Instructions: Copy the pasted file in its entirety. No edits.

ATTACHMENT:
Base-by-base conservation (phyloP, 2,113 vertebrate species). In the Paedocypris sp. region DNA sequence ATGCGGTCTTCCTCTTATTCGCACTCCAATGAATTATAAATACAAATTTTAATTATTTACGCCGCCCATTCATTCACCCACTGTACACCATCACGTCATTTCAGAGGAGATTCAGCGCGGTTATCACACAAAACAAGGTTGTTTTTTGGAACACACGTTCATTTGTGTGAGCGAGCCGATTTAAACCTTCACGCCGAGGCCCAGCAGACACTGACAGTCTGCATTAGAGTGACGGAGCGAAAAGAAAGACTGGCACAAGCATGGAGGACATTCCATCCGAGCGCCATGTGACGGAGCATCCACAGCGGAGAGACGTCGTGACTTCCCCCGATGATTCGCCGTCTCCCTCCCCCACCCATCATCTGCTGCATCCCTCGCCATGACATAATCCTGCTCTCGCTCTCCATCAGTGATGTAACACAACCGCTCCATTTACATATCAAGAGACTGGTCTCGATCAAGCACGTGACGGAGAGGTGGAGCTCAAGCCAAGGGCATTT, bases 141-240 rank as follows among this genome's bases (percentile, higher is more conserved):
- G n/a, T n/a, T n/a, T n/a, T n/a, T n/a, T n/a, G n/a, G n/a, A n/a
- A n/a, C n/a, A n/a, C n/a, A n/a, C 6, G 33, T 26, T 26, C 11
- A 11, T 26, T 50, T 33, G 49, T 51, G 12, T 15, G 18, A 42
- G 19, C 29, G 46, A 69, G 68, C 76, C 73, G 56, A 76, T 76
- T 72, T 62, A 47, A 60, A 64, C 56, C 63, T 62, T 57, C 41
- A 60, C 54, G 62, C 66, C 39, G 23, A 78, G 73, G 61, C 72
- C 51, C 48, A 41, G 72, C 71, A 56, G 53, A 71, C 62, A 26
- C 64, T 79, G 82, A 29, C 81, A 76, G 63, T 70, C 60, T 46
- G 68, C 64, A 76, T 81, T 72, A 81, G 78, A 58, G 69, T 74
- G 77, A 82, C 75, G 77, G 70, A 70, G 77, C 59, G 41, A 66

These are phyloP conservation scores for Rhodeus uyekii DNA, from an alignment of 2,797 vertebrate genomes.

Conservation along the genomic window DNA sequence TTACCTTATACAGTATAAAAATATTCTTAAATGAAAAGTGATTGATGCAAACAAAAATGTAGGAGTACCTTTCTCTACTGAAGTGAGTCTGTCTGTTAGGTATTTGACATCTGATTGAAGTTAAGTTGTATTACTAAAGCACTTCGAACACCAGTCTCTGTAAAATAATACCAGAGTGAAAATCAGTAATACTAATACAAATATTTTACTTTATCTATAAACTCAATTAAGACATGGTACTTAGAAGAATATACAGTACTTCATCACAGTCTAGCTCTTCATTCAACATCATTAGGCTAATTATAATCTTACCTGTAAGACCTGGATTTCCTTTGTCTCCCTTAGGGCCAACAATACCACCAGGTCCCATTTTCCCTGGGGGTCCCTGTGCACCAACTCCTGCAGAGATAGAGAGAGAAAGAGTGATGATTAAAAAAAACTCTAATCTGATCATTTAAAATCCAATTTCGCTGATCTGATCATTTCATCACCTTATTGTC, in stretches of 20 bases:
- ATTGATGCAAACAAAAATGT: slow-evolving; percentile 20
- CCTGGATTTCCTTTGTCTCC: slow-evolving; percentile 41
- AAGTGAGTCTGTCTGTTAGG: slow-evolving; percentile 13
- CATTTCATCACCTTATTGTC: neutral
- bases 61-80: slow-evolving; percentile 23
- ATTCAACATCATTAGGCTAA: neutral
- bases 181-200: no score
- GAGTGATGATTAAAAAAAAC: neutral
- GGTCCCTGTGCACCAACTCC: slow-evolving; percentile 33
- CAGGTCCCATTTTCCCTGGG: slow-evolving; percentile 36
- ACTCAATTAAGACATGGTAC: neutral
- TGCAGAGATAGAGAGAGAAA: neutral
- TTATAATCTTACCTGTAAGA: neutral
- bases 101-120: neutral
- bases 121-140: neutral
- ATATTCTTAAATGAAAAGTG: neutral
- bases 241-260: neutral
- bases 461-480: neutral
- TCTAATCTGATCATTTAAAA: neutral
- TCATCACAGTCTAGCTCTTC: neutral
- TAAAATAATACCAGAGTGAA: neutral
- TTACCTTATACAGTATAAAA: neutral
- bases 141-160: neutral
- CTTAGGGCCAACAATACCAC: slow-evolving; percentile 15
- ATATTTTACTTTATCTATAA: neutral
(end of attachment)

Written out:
Base-by-base conservation (phyloP, 2,113 vertebrate species). In the Paedocypris sp. region DNA sequence ATGCGGTCTTCCTCTTATTCGCACTCCAATGAATTATAAATACAAATTTTAATTATTTACGCCGCCCATTCATTCACCCACTGTACACCATCACGTCATTTCAGAGGAGATTCAGCGCGGTTATCACACAAAACAAGGTTGTTTTTTGGAACACACGTTCATTTGTGTGAGCGAGCCGATTTAAACCTTCACGCCGAGGCCCAGCAGACACTGACAGTCTGCATTAGAGTGACGGAGCGAAAAGAAAGACTGGCACAAGCATGGAGGACATTCCATCCGAGCGCCATGTGACGGAGCATCCACAGCGGAGAGACGTCGTGACTTCCCCCGATGATTCGCCGTCTCCCTCCCCCACCCATCATCTGCTGCATCCCTCGCCATGACATAATCCTGCTCTCGCTCTCCATCAGTGATGTAACACAACCGCTCCATTTACATATCAAGAGACTGGTCTCGATCAAGCACGTGACGGAGAGGTGGAGCTCAAGCCAAGGGCATTT, bases 141-240 rank as follows among this genome's bases (percentile, higher is more conserved):
- G n/a, T n/a, T n/a, T n/a, T n/a, T n/a, T n/a, G n/a, G n/a, A n/a
- A n/a, C n/a, A n/a, C n/a, A n/a, C 6, G 33, T 26, T 26, C 11
- A 11, T 26, T 50, T 33, G 49, T 51, G 12, T 15, G 18, A 42
- G 19, C 29, G 46, A 69, G 68, C 76, C 73, G 56, A 76, T 76
- T 72, T 62, A 47, A 60, A 64, C 56, C 63, T 62, T 57, C 41
- A 60, C 54, G 62, C 66, C 39, G 23, A 78, G 73, G 61, C 72
- C 51, C 48, A 41, G 72, C 71, A 56, G 53, A 71, C 62, A 26
- C 64, T 79, G 82, A 29, C 81, A 76, G 63, T 70, C 60, T 46
- G 68, C 64, A 76, T 81, T 72, A 81, G 78, A 58, G 69, T 74
- G 77, A 82, C 75, G 77, G 70, A 70, G 77, C 59, G 41, A 66

These are phyloP conservation scores for Rhodeus uyekii DNA, from an alignment of 2,797 vertebrate genomes.

Conservation along the genomic window DNA sequence TTACCTTATACAGTATAAAAATATTCTTAAATGAAAAGTGATTGATGCAAACAAAAATGTAGGAGTACCTTTCTCTACTGAAGTGAGTCTGTCTGTTAGGTATTTGACATCTGATTGAAGTTAAGTTGTATTACTAAAGCACTTCGAACACCAGTCTCTGTAAAATAATACCAGAGTGAAAATCAGTAATACTAATACAAATATTTTACTTTATCTATAAACTCAATTAAGACATGGTACTTAGAAGAATATACAGTACTTCATCACAGTCTAGCTCTTCATTCAACATCATTAGGCTAATTATAATCTTACCTGTAAGACCTGGATTTCCTTTGTCTCCCTTAGGGCCAACAATACCACCAGGTCCCATTTTCCCTGGGGGTCCCTGTGCACCAACTCCTGCAGAGATAGAGAGAGAAAGAGTGATGATTAAAAAAAACTCTAATCTGATCATTTAAAATCCAATTTCGCTGATCTGATCATTTCATCACCTTATTGTC, in stretches of 20 bases:
- ATTGATGCAAACAAAAATGT: slow-evolving; percentile 20
- CCTGGATTTCCTTTGTCTCC: slow-evolving; percentile 41
- AAGTGAGTCTGTCTGTTAGG: slow-evolving; percentile 13
- CATTTCATCACCTTATTGTC: neutral
- bases 61-80: slow-evolving; percentile 23
- ATTCAACATCATTAGGCTAA: neutral
- bases 181-200: no score
- GAGTGATGATTAAAAAAAAC: neutral
- GGTCCCTGTGCACCAACTCC: slow-evolving; percentile 33
- CAGGTCCCATTTTCCCTGGG: slow-evolving; percentile 36
- ACTCAATTAAGACATGGTAC: neutral
- TGCAGAGATAGAGAGAGAAA: neutral
- TTATAATCTTACCTGTAAGA: neutral
- bases 101-120: neutral
- bases 121-140: neutral
- ATATTCTTAAATGAAAAGTG: neutral
- bases 241-260: neutral
- bases 461-480: neutral
- TCTAATCTGATCATTTAAAA: neutral
- TCATCACAGTCTAGCTCTTC: neutral
- TAAAATAATACCAGAGTGAA: neutral
- TTACCTTATACAGTATAAAA: neutral
- bases 141-160: neutral
- CTTAGGGCCAACAATACCAC: slow-evolving; percentile 15
- ATATTTTACTTTATCTATAA: neutral